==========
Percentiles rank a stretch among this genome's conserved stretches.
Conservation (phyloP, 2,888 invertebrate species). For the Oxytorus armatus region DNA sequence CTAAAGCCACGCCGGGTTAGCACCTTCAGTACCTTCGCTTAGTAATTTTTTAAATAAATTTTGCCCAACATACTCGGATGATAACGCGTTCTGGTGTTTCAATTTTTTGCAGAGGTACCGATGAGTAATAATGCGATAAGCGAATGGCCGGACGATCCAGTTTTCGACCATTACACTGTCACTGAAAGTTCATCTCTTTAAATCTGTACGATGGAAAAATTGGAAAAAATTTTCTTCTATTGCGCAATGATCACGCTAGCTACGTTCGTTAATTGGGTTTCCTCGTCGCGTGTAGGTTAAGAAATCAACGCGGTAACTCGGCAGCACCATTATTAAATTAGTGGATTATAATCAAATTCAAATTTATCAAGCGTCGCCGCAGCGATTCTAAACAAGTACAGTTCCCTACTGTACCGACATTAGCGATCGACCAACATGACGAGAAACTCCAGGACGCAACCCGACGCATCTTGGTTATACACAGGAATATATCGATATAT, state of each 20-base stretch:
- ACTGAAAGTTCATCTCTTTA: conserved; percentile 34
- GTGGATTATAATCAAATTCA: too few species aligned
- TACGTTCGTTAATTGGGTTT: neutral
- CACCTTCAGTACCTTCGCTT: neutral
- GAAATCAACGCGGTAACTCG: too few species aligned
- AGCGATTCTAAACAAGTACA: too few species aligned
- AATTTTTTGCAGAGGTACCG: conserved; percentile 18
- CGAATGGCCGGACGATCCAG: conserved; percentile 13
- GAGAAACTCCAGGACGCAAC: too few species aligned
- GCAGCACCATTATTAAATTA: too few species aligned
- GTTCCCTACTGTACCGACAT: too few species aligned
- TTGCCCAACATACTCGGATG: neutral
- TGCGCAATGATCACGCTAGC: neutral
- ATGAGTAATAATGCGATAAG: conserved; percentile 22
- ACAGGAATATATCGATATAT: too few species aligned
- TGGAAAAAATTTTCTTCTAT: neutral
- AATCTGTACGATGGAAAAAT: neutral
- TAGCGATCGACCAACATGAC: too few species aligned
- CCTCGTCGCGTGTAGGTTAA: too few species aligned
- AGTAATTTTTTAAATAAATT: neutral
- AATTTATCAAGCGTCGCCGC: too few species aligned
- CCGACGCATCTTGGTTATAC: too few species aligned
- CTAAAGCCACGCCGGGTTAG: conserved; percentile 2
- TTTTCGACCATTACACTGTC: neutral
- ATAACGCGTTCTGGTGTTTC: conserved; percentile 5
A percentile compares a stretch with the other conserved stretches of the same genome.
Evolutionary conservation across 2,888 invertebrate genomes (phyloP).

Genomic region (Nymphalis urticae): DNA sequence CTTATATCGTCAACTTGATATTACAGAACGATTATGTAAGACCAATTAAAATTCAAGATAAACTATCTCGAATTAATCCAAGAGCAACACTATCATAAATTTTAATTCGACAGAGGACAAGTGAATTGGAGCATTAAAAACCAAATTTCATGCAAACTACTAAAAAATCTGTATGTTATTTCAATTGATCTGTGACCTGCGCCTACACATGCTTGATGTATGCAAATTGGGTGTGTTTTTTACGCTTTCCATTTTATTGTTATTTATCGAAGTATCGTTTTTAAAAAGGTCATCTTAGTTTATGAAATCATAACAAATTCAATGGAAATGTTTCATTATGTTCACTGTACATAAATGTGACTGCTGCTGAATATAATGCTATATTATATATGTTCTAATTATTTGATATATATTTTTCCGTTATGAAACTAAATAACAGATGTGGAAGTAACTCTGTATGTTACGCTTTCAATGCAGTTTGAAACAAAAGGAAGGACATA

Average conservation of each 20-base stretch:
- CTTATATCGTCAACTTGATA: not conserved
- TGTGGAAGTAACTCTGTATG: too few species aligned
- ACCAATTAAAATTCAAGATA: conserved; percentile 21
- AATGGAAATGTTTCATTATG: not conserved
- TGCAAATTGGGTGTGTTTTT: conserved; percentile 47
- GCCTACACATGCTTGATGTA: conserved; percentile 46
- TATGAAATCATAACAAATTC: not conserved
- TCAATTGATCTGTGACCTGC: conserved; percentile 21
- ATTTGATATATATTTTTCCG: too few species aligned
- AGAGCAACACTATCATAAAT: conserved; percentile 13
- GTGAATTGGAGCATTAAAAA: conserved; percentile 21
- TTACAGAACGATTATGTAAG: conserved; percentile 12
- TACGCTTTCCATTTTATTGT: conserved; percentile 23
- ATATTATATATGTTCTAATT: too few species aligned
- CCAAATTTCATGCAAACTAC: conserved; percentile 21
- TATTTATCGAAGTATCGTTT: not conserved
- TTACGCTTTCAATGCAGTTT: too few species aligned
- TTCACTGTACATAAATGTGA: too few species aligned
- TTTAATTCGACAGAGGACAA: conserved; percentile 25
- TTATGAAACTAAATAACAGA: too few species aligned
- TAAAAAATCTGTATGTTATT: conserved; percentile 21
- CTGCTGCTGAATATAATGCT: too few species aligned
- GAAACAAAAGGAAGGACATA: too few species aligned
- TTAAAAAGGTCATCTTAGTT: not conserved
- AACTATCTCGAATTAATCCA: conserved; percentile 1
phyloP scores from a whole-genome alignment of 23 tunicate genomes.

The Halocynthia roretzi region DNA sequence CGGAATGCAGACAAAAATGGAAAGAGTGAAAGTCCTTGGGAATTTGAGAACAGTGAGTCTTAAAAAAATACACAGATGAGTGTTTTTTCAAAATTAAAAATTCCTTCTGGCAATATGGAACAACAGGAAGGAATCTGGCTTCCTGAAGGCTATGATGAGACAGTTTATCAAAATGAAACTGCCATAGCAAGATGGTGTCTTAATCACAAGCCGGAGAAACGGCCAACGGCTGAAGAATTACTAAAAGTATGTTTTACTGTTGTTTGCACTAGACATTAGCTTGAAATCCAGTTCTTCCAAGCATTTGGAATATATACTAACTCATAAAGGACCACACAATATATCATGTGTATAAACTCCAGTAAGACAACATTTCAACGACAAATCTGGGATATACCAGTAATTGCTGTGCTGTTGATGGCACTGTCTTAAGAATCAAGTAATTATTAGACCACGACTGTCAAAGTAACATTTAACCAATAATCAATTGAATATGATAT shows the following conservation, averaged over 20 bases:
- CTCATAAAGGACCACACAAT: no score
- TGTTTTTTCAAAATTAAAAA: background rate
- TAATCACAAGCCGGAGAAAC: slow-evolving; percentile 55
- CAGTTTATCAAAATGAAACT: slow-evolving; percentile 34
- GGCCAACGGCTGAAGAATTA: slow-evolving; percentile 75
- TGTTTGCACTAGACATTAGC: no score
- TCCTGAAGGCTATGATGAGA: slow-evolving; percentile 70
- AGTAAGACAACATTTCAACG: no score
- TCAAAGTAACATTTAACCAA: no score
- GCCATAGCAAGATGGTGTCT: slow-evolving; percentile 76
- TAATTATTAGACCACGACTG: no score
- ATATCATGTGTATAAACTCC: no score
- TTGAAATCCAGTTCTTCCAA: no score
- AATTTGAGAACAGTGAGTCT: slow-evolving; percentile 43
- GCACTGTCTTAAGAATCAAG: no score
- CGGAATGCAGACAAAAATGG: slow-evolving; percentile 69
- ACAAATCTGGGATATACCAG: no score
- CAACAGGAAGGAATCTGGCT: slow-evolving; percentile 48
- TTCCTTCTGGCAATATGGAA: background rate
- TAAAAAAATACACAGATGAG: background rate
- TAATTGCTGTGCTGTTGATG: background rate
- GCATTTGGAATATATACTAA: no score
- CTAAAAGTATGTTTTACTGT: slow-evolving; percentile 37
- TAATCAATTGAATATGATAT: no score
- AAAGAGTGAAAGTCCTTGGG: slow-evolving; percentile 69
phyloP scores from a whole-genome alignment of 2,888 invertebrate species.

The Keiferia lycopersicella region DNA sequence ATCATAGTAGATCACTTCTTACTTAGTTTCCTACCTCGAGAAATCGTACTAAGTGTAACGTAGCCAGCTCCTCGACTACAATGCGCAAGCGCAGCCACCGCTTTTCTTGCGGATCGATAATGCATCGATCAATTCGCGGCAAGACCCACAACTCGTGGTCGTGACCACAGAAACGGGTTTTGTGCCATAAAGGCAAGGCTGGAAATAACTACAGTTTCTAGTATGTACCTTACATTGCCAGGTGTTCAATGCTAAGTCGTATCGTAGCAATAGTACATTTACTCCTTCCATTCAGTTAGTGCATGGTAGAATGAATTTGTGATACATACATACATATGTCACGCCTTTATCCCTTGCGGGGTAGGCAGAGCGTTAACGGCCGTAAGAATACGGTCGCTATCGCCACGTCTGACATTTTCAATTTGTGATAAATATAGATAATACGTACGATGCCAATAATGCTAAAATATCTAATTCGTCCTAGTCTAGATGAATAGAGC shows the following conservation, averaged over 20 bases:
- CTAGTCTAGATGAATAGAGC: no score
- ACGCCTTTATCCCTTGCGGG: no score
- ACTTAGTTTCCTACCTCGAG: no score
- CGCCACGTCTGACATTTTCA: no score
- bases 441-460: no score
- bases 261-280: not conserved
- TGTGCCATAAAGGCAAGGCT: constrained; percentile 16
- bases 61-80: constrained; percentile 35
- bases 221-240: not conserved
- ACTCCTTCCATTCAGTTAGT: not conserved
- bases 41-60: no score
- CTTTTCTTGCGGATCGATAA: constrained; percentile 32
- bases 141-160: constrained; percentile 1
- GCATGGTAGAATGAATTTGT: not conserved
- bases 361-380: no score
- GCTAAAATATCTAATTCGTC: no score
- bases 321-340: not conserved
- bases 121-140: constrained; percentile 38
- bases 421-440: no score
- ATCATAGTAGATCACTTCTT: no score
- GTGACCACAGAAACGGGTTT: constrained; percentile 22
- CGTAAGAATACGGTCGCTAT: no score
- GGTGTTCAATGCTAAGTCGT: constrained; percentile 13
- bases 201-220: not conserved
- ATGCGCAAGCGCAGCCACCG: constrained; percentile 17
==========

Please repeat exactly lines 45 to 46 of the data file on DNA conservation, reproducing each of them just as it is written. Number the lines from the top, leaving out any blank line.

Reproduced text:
- ATATTATATATGTTCTAATT: too few species aligned
- CCAAATTTCATGCAAACTAC: conserved; percentile 21